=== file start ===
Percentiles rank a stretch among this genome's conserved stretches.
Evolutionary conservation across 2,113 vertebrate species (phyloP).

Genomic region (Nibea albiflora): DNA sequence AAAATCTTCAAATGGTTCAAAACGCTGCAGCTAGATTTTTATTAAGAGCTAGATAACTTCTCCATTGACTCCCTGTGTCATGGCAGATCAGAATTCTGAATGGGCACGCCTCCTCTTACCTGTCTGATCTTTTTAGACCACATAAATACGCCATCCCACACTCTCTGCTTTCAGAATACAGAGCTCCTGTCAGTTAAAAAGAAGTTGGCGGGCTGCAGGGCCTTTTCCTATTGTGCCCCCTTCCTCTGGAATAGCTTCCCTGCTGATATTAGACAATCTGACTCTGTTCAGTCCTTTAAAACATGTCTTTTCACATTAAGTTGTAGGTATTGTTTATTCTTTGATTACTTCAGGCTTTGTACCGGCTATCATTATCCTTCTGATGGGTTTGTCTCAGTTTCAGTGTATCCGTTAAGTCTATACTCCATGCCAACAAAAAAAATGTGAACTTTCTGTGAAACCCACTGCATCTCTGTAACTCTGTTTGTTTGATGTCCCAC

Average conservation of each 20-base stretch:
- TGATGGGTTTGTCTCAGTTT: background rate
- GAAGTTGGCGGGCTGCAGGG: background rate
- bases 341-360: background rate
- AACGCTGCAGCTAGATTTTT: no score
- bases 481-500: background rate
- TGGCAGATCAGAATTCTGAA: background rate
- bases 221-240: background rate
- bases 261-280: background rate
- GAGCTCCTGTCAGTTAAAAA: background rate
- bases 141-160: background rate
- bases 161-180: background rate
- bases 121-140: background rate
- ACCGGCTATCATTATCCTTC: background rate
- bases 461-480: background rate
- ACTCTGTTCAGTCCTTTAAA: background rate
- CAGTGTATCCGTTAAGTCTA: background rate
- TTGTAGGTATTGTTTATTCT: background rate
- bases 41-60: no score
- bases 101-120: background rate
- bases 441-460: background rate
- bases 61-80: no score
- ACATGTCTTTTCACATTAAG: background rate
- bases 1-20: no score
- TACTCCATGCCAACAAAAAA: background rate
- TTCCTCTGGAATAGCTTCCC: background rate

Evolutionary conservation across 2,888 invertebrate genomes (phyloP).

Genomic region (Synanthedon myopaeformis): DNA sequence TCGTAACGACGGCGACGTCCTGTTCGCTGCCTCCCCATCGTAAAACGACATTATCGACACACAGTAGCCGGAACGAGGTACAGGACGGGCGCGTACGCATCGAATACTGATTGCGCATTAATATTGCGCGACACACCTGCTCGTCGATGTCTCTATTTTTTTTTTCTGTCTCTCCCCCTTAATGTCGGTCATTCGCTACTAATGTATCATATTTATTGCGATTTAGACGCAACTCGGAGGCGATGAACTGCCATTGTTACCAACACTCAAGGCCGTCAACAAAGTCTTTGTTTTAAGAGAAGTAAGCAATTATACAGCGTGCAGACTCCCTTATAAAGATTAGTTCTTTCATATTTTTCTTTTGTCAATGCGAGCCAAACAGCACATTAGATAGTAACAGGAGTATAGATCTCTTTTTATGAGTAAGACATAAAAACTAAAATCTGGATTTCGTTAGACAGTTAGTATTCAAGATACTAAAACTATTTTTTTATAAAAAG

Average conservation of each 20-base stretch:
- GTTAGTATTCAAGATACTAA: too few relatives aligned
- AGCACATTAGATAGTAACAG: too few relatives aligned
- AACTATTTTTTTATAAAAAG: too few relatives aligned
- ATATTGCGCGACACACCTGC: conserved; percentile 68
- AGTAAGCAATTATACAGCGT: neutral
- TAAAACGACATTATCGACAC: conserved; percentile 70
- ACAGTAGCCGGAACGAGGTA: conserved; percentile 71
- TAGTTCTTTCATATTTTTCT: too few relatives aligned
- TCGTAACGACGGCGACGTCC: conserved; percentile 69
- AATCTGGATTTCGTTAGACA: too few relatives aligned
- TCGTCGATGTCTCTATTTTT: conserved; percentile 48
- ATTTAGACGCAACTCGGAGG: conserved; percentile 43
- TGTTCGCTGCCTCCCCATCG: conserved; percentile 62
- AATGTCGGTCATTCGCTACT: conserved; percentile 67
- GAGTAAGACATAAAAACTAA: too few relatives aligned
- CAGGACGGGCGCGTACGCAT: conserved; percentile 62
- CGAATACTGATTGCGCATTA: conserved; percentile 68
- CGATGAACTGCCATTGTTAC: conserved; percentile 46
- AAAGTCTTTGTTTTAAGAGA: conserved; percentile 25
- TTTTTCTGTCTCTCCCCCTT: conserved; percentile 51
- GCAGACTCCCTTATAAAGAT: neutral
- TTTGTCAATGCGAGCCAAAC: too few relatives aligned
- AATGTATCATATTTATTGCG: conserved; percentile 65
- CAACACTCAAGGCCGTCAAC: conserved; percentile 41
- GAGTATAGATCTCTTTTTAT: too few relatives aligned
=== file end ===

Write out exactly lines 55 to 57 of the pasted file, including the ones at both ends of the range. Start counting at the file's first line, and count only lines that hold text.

- AATGTATCATATTTATTGCG: conserved; percentile 65
- CAACACTCAAGGCCGTCAAC: conserved; percentile 41
- GAGTATAGATCTCTTTTTAT: too few relatives aligned